The ancient city of York draws in millions of visitors every year. With streets packed with historic buildings, a large local population and a nationally renowned Railway Museum, it’s no wonder footage of the city has been recorded many times through the past century.
York down the years by the Yorkshire Film Archive
Posted to YouTube by TheYorkMix
This short film, made by York-based Yorkshire Film Archive (YFA), was made for Yorkshire Day 2019.
Archive footage from across many different decades and locations, pulled together for a snapshot of city events over the past century and more.
City Of York (1930-1939)
Posted to YouTube by British Pathé
In the 1930s, Pathetone visited the ‘City of the Legions’. You’ll be struck by how quiet the streets and walls are.
- Clifford’s Tower, the now-ruined keep of the medieval Norman castle
- Walmgate Bar, built at the time of King Edward I (Reign: 20 November 1272 – 7 July 1307)
- The Shambles, mentioned in the Domesday Book (completed 1086)
- The city walls, built between the Roman Era and the 14th Century
- The Cathedral of St Peter, known as York Minster
- The River Ouse
Piccadilly In York (1938)
Posted to YouTube by British Pathé
This footage starts with the busy roundabout at the statue of Eros in Piccadilly, London. Then it transfers to Piccadilly in York.
“That’s why you’re gazing all goggle eyed at Piccadilly, York” observes the commentary.
We see the city walls, and the medieval gateway he says is known as the Fisherman’s Foster. Then we see an older married couple outside their home above the 750 year old city arch in Castle House. The English and French coat of arms sits near their window. What a shame the cameraman didn’t film inside!
York in 1970, UK in HD from 35mm
Posted to YouTube by thekinolibrary
Lovely crisp images filmed on a sunny day from several city centre locations. The Mayor and other dignitaries process outside the Minster. Lots of people turned out to watch the River Pageant, which transfers to land.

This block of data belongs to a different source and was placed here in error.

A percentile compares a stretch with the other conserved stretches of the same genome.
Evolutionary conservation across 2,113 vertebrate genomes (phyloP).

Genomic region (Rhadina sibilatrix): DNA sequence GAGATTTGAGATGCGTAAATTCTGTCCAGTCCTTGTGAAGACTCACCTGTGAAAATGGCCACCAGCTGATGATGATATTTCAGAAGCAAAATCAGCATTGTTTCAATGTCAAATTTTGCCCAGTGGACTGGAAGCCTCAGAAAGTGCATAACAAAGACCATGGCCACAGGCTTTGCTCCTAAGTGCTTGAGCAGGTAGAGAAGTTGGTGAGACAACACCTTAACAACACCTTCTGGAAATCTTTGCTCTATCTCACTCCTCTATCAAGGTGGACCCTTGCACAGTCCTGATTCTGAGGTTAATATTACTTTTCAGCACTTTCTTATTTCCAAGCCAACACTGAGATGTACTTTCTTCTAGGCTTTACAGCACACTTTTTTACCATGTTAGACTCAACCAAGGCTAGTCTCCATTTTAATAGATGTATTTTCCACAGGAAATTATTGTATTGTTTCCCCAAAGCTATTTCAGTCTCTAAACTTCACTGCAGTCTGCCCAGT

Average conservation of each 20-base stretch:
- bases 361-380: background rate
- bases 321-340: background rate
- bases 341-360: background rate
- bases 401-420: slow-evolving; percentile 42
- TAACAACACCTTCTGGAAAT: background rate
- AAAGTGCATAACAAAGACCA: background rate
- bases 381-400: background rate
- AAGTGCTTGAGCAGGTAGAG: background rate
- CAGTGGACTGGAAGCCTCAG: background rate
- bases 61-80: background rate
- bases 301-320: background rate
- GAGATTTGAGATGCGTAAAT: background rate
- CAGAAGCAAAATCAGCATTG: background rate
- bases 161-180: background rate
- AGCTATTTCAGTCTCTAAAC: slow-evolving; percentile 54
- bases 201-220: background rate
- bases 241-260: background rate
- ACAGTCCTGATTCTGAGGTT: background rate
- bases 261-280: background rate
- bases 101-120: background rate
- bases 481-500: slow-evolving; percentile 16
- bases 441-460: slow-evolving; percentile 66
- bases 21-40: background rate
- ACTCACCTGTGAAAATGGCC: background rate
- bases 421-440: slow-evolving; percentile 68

When you see the costumed dancers on the street, look out for the granny with a megaphone! More entertaining dancing, this time in a cellar, thanks to the enthusiastic man in a jacket and the women wearing giant floppy hats.
1970s York | Yorkshire | The city of York | Wish you were here? | 1979
In 1979, Judith Chalmers visited the city for an episode of ‘Wish You Were Here’.
Posted to YouTube by ThamesTv
She starts at the North York Moors National Park, just outside Helmsley, to take in the beautiful rural landscape. In Helmsley itself, every single pedestrian in the market square has somehow manoevered their destination near the camera. All the cars seem tiny. The police station is already a cafe, showing how early the loss of local bobbies occurred.
Next she has a look at Rievaulx Abbey. Then she visits the Rievaulx Gliding Club, whose club membership ranged from 12 to 73 year olds and was 80% male. A one week gliding course cost £50-£60 and the one week of full board was £66 low season and £76 high season.
The Perpendicular-style 15th century church of St Michael’s in Coxwold is next. Then a quick glance at Hutton le Hole before stopping at the 300 year old Coachman Inn at Snainton, whose selling point seems to be that it was part of the Useful Voucher scheme! Next she’s at Castle Howard – which doesn’t take vouchers.
Just when you think she’s never actually going to get to York, the city finally appears. At the end of the 1970s, 2.5 million people a year visited the historic city, so Judith recommends avoiding the crowds by visiting out of season. By 2018 annual visitor numbers had risen to 6.9 million people.
York Minster, the city walls, and Kirkgate in the Castle Museum all appear.
An offseason weekend stay at the Royal Station Hotel, including bed, breakfast, ‘service’ and second class return rail fare from London, costs £27.80. No, there are no missing zeros in that sentence! However, there was VAT on top of that, in the days before the stated price must include all costs.
The group gathered for the ghost walk looks hilarious, all dressed up in big ties, cravats, and flares.
YORK (8mm, early 1980s)
Posted to YouTube by GuildfordGhost
Digitised from an old reel bought on ebay, here’s the city packed with tourists and holidaymakers which are a world away from the scenes of the 1930s.
It’s a shame the focus was slightly out, especially when recording the information points. However,
The final few moments are at the railway station, but it looks like a heritage train.
The streets of York in 1988
Posted to YouTube by Russell Webster
By the time this video was made in 1988, the medieval streets could no longer cope with the demands of cars, vans and pedestrians.
Hundreds of people appear, going about their daily lives, working, or just hanging out. I can’t imagine the creepy mime artist was a hit with children though. And how did we not realise how funny police cars looked back in the ’80s?